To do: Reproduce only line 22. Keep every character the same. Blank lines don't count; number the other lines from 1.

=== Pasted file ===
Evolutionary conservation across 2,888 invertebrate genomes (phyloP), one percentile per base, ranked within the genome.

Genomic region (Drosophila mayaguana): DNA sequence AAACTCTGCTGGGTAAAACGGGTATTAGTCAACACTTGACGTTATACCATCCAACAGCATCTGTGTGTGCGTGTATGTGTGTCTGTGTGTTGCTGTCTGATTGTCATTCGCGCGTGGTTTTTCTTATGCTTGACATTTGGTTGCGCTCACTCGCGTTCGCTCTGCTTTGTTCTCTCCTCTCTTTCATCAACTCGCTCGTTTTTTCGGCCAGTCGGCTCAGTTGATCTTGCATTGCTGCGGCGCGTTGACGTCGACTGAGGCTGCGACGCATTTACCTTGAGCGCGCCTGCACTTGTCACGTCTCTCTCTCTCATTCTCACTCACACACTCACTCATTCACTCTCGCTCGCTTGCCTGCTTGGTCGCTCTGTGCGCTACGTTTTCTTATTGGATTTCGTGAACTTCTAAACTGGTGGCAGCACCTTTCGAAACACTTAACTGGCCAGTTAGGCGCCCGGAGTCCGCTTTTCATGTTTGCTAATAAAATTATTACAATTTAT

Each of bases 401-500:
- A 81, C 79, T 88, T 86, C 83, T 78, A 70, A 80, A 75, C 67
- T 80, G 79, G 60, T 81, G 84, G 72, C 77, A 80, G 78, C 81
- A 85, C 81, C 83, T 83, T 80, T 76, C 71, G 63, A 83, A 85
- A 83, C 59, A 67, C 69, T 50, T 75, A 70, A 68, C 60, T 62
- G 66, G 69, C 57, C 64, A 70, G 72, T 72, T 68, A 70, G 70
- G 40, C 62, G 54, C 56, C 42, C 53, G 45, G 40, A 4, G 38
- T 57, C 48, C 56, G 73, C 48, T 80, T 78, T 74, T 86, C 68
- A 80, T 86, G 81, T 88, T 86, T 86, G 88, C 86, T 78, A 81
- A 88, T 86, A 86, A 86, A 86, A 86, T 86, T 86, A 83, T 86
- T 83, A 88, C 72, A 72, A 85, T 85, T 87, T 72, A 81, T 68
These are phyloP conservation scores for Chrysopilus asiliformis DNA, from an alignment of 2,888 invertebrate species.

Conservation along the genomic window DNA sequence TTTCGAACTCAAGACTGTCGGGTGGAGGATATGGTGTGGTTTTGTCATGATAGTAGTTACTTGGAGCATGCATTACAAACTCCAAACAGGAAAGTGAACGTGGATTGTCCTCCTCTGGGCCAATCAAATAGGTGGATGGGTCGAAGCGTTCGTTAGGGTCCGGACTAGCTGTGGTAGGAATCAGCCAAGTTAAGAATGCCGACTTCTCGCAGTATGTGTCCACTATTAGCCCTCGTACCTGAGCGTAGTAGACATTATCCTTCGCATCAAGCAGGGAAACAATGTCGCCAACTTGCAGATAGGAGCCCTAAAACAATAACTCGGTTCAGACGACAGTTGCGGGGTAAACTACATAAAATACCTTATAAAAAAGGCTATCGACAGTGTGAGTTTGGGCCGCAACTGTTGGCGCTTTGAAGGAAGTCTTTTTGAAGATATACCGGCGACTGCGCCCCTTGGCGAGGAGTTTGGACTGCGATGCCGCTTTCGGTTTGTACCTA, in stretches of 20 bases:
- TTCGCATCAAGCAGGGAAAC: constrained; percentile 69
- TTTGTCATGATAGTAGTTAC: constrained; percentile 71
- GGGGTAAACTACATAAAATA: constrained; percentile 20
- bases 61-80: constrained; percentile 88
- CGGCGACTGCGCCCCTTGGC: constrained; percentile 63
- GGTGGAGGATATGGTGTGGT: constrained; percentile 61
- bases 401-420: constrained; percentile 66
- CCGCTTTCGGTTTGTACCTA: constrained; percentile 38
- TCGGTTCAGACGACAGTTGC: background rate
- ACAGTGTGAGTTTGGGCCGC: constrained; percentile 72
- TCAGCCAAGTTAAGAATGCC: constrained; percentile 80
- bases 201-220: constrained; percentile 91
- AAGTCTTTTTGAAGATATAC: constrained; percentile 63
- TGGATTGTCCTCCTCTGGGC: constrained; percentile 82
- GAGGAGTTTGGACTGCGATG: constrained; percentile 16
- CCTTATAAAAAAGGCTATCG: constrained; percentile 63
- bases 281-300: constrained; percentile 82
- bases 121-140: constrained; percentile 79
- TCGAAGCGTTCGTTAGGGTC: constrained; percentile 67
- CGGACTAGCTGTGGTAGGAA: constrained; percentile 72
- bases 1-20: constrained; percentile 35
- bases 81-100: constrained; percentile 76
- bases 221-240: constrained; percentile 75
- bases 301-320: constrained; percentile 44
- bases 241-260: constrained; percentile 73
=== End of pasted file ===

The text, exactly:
- bases 401-420: constrained; percentile 66